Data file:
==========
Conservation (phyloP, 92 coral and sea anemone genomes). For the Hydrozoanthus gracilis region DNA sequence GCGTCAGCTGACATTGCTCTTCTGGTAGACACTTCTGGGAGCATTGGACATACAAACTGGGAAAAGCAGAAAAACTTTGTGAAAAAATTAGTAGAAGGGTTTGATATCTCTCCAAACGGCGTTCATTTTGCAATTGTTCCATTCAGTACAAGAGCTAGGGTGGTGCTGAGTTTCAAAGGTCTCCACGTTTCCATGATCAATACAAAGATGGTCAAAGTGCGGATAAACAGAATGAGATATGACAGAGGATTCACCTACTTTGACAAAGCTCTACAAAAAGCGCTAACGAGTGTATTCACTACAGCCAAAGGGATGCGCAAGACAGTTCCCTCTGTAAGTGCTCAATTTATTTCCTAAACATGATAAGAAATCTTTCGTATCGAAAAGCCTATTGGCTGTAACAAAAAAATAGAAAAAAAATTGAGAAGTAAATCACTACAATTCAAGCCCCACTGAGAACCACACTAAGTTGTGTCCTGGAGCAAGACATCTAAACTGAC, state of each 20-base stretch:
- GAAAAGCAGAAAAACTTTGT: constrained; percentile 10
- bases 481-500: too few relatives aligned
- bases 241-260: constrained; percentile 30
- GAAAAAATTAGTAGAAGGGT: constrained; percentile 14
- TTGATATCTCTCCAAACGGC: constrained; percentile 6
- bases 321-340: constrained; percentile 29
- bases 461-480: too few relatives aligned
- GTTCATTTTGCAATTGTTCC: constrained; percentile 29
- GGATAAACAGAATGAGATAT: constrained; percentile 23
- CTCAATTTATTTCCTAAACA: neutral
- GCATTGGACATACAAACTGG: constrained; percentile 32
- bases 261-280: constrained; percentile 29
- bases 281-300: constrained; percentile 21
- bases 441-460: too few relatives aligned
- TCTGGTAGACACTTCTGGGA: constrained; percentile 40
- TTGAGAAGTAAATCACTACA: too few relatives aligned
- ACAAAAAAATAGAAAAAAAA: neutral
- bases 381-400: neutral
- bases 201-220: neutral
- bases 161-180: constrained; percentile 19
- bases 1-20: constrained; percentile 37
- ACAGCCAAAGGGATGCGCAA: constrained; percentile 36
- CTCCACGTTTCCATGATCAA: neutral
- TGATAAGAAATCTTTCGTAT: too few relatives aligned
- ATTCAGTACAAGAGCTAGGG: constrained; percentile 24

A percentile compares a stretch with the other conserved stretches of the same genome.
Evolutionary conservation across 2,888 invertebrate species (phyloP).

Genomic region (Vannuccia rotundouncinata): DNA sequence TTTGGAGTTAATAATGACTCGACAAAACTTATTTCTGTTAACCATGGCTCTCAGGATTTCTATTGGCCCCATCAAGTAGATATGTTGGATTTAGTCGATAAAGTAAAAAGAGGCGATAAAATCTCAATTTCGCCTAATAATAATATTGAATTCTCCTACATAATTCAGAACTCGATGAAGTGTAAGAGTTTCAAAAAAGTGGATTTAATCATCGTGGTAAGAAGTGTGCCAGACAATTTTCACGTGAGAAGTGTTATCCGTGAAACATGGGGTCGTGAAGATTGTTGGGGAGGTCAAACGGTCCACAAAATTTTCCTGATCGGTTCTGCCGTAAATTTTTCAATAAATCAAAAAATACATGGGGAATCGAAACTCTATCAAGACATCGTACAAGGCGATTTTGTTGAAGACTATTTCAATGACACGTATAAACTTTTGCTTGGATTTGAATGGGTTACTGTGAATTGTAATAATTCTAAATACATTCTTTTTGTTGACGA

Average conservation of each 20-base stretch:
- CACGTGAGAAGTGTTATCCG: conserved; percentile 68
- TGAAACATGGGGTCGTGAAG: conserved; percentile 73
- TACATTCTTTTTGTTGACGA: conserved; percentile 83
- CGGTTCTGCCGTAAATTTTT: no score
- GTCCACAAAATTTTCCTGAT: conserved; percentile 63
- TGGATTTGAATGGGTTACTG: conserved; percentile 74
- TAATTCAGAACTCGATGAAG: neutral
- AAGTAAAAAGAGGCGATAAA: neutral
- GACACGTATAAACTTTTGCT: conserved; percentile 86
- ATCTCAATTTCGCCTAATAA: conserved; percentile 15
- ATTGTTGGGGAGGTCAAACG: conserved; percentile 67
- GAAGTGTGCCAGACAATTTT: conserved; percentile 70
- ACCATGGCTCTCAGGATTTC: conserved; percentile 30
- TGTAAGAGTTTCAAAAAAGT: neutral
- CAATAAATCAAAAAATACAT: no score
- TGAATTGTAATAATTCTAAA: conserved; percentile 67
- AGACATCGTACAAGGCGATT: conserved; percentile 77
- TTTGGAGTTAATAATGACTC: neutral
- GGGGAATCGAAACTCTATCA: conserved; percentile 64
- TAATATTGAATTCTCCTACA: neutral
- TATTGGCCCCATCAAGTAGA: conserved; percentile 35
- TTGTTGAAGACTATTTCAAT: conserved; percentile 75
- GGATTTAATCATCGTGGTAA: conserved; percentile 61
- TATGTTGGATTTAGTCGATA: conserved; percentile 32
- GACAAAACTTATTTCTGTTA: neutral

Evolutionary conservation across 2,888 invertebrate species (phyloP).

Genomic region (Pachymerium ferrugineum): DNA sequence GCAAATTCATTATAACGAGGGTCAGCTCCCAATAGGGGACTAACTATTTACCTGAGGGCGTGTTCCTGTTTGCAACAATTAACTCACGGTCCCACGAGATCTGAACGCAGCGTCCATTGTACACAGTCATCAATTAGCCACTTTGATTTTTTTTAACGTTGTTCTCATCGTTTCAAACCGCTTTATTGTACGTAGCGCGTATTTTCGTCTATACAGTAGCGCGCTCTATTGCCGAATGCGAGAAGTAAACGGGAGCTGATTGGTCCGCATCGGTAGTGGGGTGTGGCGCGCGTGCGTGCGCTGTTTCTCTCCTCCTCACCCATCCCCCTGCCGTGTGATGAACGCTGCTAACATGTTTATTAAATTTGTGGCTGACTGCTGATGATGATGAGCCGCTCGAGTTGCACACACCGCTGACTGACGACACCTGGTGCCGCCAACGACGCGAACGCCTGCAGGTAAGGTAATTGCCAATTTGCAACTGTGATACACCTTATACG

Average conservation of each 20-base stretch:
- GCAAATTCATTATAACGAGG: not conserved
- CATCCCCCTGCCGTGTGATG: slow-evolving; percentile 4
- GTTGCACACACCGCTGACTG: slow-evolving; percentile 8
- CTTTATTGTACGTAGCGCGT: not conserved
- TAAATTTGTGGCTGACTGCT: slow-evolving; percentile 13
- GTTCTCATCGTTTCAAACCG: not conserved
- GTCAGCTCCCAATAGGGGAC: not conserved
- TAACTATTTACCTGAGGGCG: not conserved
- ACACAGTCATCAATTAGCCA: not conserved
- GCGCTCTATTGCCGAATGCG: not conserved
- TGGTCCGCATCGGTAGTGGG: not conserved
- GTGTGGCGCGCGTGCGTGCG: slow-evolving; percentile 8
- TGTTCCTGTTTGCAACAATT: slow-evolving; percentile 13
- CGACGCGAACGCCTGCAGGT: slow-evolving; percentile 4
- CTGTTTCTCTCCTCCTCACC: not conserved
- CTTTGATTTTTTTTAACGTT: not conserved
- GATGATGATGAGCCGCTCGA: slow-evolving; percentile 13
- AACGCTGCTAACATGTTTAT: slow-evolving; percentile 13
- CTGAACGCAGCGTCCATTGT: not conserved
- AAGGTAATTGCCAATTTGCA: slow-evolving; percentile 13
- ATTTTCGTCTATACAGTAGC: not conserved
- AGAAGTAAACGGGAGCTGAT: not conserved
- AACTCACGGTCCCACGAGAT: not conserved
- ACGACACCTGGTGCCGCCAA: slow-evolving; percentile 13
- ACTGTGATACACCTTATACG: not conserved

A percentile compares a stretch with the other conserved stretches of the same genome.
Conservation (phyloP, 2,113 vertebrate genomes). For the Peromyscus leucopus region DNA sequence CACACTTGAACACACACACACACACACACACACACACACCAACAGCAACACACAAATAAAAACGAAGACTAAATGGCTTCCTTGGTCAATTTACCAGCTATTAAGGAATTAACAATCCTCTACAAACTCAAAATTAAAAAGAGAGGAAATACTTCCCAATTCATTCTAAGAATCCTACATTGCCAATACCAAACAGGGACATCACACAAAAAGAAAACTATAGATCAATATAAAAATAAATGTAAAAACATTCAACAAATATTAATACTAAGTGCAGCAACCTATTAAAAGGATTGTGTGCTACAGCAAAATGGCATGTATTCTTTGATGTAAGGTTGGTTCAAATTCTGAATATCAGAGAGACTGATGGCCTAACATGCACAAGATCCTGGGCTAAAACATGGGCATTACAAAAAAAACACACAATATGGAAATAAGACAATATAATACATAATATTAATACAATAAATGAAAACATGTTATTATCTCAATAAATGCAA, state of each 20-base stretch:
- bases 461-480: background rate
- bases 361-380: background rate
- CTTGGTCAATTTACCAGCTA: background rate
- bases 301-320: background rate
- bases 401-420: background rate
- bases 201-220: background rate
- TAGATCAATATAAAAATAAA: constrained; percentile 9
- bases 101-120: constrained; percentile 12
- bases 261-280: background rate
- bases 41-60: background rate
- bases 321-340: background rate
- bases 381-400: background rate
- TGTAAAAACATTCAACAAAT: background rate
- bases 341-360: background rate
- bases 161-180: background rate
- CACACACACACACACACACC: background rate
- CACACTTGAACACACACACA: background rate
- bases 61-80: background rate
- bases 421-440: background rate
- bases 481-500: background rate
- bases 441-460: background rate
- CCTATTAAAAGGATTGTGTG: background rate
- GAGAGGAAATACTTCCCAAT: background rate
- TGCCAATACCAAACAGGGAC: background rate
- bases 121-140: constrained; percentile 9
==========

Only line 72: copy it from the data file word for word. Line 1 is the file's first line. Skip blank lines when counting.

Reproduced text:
- CGACGCGAACGCCTGCAGGT: slow-evolving; percentile 4